The Power to Transform Lives
Clearly, iM has the potential to enable people who struggle with finding safe, convenient, affordable travel options across all modes of transportation. We’re working with state and local governments across the country, facilitating innovative visioning and roadmap development sessions to address the rapidly evolving needs around iM.

The GO-NV Summit brought to life the four principles of our iM approach. The industry executives who spoke at the event provided attendees with an understanding of what technology and transportation companies, and their partners, are doing to advance mobility, the best practices for building smart and connected communities, and what is still needed for connected and autonomous vehicles, or CAVs, to become a viable mode of transportation for the general public. The speakers focused on how mobility will be achieved, building things locally in Nevada, using drone technology, and using Nevada as a testbed for CAV and other technologies.

Automation will help those who don’t have access achieve greater mobility, enabling them to do much more if they choose to do so.

It will also improve the safety of our transportation systems, resulting in less accidents, injury and death, which has spurred a lot of interest and passion around the topic. Who wouldn’t want safer, less congested roadways and safer, more reliable, convenient public transportation systems? 

Progress and Change
It’s difficult to think of another area with the same level of enthusiasm and excitement as iM. The developments and deployments involving iM seem to be gaining momentum daily. The collaboration of engineering companies with software developers and other nontraditional partners has resulted in rapid transformation in terms of driverless vehicles, safety features, and have included all aspects of the journey, from tolling to intelligent roadways. 

Las Vegas’ Economic Development Group is positioning for this change as a way to grow and advance. As one of the U.S.’s most popular tourist destinations, it’s in Las Vegas’s best interest to assure visitors their trip will be hassle-free and safe. The developments around iM will do just that—they will make visitors much more mobile (more transportation options and end-to-end journey planning), less stressed (removing cars from roadways), and safer (CAVs, intelligent systems to manage traffic).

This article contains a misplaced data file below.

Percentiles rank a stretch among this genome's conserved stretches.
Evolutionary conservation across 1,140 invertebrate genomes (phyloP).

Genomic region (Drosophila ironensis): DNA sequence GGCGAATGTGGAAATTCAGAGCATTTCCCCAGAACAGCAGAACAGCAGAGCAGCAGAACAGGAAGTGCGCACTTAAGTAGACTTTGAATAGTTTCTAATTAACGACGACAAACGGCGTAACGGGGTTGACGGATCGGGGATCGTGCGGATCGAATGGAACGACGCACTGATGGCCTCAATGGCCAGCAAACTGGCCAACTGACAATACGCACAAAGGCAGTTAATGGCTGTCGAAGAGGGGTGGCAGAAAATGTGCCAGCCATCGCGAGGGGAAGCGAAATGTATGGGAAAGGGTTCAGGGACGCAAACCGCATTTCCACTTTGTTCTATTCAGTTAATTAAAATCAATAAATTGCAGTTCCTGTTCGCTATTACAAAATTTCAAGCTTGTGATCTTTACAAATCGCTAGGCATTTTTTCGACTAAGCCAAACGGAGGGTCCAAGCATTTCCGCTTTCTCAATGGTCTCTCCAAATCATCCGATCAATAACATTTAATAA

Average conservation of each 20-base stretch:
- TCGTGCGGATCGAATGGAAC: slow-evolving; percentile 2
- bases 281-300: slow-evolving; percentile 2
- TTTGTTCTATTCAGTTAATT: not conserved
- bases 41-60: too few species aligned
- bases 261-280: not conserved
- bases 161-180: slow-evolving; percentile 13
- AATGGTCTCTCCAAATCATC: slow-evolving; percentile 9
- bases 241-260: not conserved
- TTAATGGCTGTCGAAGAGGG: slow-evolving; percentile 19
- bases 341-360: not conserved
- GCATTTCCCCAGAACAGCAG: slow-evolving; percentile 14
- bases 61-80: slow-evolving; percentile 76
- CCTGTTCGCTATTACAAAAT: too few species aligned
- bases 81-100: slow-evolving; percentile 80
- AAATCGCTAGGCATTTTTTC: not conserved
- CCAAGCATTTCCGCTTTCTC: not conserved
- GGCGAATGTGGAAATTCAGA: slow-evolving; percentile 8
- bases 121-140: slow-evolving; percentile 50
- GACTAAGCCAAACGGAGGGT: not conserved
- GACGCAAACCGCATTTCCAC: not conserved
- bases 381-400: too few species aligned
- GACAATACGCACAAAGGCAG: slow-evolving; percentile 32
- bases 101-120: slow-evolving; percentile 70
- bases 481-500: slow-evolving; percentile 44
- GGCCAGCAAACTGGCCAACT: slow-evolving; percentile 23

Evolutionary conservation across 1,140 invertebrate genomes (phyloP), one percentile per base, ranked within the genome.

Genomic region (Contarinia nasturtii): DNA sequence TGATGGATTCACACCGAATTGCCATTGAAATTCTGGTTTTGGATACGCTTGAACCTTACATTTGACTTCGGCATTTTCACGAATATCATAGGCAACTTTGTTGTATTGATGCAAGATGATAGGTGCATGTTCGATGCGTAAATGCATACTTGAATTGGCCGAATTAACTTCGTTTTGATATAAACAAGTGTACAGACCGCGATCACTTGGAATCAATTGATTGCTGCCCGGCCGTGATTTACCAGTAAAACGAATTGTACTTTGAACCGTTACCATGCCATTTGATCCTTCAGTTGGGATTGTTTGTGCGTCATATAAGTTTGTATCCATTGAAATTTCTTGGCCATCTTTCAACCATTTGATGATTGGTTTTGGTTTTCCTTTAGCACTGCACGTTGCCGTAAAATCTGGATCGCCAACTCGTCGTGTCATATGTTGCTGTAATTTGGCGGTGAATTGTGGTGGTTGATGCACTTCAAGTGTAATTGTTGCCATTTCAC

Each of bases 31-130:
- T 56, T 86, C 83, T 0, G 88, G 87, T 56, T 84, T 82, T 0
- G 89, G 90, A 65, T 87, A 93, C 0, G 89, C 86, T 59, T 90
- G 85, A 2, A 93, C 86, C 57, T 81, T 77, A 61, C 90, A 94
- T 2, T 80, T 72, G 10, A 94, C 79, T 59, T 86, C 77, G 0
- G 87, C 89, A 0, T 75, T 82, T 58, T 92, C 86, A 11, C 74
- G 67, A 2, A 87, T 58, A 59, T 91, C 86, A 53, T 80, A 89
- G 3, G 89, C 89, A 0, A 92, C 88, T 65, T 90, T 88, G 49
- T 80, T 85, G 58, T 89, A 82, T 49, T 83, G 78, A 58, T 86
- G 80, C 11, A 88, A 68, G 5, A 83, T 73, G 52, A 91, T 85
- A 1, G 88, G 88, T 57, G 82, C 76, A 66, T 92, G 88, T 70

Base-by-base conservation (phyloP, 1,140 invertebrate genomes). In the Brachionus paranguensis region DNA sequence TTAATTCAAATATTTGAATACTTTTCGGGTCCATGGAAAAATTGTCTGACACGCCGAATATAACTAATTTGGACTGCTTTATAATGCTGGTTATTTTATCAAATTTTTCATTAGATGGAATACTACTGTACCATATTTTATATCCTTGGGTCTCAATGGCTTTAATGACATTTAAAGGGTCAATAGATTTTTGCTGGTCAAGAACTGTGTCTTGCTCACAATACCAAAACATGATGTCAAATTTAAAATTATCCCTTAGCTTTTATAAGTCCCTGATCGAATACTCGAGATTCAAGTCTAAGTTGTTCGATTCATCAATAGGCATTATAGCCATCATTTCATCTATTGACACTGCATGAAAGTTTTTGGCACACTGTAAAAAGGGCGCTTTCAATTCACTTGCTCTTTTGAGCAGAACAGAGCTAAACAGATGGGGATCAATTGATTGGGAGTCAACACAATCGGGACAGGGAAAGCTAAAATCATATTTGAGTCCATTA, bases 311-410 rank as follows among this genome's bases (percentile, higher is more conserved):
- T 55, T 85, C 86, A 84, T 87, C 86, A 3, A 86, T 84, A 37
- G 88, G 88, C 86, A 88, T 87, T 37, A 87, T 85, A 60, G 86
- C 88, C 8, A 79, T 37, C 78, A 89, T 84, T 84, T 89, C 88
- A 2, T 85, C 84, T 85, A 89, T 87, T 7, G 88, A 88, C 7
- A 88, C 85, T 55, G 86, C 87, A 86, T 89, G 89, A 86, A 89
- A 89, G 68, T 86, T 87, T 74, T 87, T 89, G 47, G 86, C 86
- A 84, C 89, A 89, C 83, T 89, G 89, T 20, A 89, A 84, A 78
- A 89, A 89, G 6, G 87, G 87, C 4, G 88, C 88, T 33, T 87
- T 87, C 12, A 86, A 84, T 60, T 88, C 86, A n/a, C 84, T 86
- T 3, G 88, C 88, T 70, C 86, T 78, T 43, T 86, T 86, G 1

Catalyst for Collaboration
We can best describe our role in iM as innovation facilitators. We excel at bringing a variety of stakeholders together around an issue, facilitating discussion, bringing solutions and solution providers forward, and turning ideas into actionable outcomes. It’s very much a team effort—our team of technologists and experts in the intelligent mobility field brings together developers, software engineers, government agencies and planners, among others, to develop and deploy workable iM solutions.

Intelligent mobility has created collaboration among data specialists, software developers, federal and state and local agencies, entrepreneurs, vehicle manufacturers, and technology and engineering companies like ours. Interoperability of systems, getting systems to “talk” to each other and work seamlessly, has mandated collaboration. Nevada Regional Transportation Commission of Southern Nevada’s Freeway & Arterial System of Transportation, or FAST, is a perfect example of this—a truly integrated intelligent transportation system (ITS) organization, one of the first in the country. 

Implementation at Its Heart
Being able to develop solutions and implement them safely and seamlessly is our overall goal in iM. The City of Las Vegas and Clark County have implemented leave in place—not a demo or a pilot project, but early deployments that can be adjusted while deployed. Through collaboration, using techniques like visioning and ideation, we’re helping clients develop a roadmap for iM. Las Vegas took one step closer in January as NAVYA and Keolis, in partnership with the City of Las Vegas, launched the first autonomous electric shuttle ever to be deployed on a public roadway in the United States.

During this GO-NV Summit, we helped Las Vegas become one of the only locations in the world to host interoperable connected vehicles accessing the same roadside units (RSU). In the spirit of collaboration, several manufacturers shared access to RSUs to demonstrate CAV applications during CES. The Summit's speakers focused on the current projects making advanced mobility a reality today, including specific accomplishments and successful public-private partnerships.

Cleary iM momentum is building. Just one week later, we showcased our experience during an interview with the Regional Transportation Commission of Southern Nevada for an investment study to explore combining various modes of transportation—innovation/tech. Opportunities exist in Colorado with CDOT’s RoadX program, the Miami-Dade County Metropolitan Planning Organization in Florida for its CAVs program, and others across the US.

As we see conversation become reality in the iM space, we also recognize that there is still much to be done—cybersecurity advancements, assessing and planning for energy needs, communications systems, and flawless logistics are all areas that are conversation topics with action most likely not far behind. 

To find out more about intelligent mobility from Atkins, visit our hub

North America,